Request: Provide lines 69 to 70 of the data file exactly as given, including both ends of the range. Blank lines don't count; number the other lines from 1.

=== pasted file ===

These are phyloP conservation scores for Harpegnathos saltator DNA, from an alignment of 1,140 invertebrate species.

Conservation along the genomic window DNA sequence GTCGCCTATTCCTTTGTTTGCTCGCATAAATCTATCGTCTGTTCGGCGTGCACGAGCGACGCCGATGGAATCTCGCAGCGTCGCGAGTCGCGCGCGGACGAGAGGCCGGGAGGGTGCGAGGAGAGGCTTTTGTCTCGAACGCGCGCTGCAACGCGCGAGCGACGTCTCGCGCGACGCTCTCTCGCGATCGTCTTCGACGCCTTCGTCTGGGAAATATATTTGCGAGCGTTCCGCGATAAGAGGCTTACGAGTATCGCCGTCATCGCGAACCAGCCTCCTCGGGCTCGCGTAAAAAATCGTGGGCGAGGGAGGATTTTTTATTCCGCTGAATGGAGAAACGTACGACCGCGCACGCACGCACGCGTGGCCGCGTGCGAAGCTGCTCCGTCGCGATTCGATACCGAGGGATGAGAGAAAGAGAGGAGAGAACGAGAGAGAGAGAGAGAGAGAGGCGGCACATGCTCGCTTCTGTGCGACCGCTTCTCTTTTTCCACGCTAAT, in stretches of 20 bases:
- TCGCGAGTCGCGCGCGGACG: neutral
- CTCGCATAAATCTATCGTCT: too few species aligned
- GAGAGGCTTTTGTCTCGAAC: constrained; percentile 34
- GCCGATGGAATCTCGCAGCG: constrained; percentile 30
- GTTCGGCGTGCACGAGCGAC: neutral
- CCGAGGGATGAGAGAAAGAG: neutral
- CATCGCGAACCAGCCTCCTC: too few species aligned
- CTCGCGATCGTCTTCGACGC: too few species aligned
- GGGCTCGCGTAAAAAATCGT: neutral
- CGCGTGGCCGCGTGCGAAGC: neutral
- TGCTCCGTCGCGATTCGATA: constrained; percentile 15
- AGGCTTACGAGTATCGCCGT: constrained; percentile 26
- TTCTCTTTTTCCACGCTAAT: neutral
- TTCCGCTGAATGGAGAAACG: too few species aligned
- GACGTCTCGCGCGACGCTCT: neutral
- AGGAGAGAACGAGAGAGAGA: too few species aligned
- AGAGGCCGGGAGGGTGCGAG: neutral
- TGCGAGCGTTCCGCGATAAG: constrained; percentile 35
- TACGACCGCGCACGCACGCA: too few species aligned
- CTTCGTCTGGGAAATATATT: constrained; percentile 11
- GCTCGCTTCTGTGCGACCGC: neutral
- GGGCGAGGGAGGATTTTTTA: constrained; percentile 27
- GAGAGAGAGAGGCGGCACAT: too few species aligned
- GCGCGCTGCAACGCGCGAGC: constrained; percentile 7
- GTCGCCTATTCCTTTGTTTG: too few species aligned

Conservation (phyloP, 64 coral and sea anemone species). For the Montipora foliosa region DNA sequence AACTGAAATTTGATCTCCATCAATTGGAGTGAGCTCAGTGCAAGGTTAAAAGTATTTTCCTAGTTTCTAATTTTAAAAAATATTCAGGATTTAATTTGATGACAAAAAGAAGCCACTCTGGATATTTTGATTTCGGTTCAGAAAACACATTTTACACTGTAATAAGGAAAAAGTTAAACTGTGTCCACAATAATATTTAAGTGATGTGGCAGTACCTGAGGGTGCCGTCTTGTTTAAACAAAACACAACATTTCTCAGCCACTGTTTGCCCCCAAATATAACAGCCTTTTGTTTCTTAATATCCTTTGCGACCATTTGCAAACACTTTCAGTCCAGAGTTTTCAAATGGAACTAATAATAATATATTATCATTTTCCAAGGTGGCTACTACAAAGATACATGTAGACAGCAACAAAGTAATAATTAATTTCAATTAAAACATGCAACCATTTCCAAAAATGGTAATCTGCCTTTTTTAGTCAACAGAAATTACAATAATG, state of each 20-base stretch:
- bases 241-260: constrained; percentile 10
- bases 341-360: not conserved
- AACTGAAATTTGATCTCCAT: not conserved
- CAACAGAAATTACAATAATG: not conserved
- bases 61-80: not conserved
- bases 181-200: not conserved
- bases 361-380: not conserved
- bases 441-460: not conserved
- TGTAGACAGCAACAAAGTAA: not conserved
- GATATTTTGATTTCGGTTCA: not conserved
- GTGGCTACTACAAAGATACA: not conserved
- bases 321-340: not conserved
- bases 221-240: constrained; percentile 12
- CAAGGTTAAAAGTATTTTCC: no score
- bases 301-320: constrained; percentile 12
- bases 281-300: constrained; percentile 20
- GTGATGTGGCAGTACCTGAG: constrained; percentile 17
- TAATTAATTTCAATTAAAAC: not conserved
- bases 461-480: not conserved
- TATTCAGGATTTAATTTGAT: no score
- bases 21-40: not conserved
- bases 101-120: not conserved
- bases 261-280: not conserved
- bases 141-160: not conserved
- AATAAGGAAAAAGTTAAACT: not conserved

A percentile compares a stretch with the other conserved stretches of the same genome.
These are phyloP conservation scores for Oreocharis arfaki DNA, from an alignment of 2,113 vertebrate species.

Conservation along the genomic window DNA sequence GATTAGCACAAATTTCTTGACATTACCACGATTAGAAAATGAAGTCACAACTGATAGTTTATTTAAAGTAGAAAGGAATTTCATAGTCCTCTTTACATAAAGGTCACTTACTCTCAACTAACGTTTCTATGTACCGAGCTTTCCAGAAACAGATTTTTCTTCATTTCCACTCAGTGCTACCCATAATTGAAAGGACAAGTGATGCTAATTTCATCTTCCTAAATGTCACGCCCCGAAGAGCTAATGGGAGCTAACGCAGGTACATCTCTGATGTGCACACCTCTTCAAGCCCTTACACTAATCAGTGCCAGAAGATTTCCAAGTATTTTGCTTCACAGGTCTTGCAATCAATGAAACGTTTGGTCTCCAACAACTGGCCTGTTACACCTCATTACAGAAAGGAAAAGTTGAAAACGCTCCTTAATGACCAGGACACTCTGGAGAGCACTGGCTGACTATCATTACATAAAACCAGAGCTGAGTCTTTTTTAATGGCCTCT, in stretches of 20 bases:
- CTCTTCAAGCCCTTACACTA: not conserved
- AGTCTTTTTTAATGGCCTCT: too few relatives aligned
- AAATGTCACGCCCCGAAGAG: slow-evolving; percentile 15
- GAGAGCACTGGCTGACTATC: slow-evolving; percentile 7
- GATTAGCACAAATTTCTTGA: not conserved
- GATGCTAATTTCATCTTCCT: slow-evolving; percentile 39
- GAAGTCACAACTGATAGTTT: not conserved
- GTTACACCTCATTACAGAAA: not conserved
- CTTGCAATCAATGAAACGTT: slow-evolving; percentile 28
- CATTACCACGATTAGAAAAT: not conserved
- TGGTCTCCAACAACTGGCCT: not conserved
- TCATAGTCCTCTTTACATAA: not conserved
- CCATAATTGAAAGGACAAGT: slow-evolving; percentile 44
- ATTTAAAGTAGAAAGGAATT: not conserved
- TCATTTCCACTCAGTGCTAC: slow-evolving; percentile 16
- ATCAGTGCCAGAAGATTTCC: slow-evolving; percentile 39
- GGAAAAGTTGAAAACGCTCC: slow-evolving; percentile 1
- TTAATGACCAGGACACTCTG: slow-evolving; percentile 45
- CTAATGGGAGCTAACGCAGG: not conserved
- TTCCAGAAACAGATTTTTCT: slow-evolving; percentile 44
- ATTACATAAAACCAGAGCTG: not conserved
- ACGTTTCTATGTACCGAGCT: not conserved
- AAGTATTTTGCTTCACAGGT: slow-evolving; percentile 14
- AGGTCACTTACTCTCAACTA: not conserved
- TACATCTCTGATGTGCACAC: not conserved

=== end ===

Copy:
- CCATAATTGAAAGGACAAGT: slow-evolving; percentile 44
- ATTTAAAGTAGAAAGGAATT: not conserved